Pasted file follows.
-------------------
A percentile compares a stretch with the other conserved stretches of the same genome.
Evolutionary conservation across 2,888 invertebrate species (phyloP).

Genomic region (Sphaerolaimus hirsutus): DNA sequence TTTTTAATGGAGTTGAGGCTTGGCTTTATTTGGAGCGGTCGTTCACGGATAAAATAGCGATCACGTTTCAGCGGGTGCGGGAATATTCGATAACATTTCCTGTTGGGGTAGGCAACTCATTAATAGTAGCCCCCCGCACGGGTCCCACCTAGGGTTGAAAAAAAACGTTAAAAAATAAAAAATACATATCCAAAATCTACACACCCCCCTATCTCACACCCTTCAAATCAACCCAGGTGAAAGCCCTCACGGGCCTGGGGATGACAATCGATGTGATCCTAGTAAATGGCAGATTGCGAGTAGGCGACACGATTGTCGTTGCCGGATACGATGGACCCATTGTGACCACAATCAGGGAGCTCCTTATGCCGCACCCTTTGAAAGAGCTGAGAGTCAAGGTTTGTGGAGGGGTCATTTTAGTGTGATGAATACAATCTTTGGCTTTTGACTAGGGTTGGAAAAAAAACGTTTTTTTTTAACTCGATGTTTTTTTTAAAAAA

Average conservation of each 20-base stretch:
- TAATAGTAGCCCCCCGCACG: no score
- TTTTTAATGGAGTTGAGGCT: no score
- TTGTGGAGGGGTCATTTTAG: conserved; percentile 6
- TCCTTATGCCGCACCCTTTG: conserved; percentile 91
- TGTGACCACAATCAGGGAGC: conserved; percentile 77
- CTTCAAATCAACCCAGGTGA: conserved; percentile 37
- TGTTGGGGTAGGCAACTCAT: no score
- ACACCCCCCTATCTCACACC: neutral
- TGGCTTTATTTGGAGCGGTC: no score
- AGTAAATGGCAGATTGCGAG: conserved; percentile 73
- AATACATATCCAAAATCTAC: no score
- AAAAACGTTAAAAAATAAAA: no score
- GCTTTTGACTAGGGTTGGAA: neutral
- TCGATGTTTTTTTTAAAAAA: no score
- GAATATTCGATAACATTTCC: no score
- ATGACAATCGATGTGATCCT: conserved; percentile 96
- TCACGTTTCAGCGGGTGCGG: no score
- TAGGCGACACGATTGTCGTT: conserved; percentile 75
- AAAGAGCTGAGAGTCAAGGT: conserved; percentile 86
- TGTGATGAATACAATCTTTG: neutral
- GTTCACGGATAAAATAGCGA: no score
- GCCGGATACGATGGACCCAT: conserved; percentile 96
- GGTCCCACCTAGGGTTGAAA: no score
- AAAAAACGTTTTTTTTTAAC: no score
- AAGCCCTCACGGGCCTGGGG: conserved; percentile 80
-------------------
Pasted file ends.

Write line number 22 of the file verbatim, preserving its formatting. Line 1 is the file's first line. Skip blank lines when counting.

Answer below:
- TAGGCGACACGATTGTCGTT: conserved; percentile 75